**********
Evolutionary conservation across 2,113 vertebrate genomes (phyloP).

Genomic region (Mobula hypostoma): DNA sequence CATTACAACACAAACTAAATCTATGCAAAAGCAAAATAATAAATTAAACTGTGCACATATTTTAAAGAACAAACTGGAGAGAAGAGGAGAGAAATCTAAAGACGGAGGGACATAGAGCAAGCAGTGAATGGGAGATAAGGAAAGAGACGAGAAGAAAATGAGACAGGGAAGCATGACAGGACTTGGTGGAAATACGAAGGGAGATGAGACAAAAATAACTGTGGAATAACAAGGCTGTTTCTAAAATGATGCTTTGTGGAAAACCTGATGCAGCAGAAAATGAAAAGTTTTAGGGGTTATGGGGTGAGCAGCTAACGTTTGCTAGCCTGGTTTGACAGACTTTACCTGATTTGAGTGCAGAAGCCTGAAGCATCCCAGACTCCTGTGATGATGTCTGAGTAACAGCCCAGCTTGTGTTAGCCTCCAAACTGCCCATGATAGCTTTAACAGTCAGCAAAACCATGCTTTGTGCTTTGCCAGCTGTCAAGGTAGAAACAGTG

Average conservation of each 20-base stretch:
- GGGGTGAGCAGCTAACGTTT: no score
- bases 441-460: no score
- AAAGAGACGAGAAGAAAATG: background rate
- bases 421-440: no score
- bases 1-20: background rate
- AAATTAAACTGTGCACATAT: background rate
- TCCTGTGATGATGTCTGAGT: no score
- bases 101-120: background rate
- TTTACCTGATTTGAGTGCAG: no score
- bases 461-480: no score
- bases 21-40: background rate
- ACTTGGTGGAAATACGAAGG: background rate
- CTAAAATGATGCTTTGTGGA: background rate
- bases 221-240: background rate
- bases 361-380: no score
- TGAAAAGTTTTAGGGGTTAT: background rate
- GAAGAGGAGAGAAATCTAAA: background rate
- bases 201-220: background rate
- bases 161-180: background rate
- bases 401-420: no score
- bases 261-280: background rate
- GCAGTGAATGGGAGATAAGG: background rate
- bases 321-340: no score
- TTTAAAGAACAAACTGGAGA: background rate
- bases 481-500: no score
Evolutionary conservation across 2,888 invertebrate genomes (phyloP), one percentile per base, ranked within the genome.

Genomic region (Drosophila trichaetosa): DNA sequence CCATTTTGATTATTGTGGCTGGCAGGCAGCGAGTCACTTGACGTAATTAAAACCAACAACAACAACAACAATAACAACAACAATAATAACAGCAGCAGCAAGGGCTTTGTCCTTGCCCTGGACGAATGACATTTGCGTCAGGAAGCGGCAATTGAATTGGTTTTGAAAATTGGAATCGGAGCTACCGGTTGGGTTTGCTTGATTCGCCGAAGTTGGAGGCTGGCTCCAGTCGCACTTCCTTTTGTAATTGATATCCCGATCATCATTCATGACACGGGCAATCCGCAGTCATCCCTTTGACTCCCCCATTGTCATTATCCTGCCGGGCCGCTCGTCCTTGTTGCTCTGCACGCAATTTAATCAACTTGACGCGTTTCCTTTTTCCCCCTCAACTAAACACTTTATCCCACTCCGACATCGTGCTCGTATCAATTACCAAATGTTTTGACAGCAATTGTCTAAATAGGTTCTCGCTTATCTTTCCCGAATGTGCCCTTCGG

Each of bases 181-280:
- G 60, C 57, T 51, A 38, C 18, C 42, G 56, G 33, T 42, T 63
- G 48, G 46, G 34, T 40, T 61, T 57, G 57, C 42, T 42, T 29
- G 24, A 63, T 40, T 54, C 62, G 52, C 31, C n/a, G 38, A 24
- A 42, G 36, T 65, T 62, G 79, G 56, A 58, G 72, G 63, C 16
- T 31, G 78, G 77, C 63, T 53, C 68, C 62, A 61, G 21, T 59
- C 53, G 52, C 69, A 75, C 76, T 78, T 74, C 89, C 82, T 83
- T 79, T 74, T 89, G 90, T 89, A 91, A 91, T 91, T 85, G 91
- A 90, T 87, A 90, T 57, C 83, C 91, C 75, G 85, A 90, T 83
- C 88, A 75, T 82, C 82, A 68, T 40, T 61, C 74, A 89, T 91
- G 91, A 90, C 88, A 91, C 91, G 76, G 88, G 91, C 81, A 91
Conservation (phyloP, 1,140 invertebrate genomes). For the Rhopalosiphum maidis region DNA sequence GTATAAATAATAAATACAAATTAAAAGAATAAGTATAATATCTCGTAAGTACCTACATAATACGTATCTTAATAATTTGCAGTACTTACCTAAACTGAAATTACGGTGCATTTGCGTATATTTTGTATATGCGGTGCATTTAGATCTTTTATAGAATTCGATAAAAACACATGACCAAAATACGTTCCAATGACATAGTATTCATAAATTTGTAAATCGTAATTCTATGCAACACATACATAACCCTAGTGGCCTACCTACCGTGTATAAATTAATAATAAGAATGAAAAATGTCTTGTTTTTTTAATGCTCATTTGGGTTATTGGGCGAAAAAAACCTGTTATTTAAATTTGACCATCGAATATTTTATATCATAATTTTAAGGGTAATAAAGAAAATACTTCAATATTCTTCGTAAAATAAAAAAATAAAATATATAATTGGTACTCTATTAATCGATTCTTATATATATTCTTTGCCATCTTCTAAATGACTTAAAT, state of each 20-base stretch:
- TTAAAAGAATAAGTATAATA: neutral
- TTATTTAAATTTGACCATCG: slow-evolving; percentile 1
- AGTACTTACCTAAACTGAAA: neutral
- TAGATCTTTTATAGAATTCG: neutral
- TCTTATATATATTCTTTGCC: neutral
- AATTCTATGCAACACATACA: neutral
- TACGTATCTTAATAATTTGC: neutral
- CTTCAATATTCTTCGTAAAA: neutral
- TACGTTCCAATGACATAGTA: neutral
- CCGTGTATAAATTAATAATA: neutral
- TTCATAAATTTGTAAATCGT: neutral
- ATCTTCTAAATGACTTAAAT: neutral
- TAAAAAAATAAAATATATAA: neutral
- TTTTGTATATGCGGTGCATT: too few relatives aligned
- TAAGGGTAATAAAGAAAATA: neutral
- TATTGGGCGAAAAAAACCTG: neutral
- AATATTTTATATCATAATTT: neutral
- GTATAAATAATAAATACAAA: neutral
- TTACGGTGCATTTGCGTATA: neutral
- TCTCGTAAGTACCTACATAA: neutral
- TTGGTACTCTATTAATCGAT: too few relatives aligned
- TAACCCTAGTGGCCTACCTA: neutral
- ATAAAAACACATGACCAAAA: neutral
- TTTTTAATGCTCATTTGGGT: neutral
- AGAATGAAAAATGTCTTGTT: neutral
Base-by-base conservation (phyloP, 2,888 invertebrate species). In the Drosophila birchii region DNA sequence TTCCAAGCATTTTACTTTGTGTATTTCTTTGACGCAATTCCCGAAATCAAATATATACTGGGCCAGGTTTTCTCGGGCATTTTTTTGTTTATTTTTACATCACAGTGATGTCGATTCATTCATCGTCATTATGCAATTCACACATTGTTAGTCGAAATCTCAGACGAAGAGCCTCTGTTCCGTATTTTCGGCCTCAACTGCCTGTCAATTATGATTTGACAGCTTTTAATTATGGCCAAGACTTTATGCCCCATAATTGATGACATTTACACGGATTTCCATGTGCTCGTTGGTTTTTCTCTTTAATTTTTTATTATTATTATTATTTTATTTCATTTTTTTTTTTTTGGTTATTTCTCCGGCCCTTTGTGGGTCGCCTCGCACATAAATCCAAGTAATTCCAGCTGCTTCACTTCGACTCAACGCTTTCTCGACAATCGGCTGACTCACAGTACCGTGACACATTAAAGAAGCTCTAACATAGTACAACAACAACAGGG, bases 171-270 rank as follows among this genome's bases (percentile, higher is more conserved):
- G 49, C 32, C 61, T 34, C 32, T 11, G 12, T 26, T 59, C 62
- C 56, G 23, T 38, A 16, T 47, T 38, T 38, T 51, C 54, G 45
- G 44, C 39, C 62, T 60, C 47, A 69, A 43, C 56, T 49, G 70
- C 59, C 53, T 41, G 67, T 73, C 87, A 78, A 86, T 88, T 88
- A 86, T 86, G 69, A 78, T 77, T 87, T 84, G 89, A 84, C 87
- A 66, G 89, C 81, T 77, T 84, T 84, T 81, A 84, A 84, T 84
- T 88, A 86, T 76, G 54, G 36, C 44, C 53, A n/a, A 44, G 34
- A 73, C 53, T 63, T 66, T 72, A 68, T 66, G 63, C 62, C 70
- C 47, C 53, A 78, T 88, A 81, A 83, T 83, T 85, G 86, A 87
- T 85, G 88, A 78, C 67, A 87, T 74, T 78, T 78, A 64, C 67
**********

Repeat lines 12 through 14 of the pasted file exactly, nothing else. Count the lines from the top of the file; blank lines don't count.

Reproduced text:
- TTTACCTGATTTGAGTGCAG: no score
- bases 461-480: no score
- bases 21-40: background rate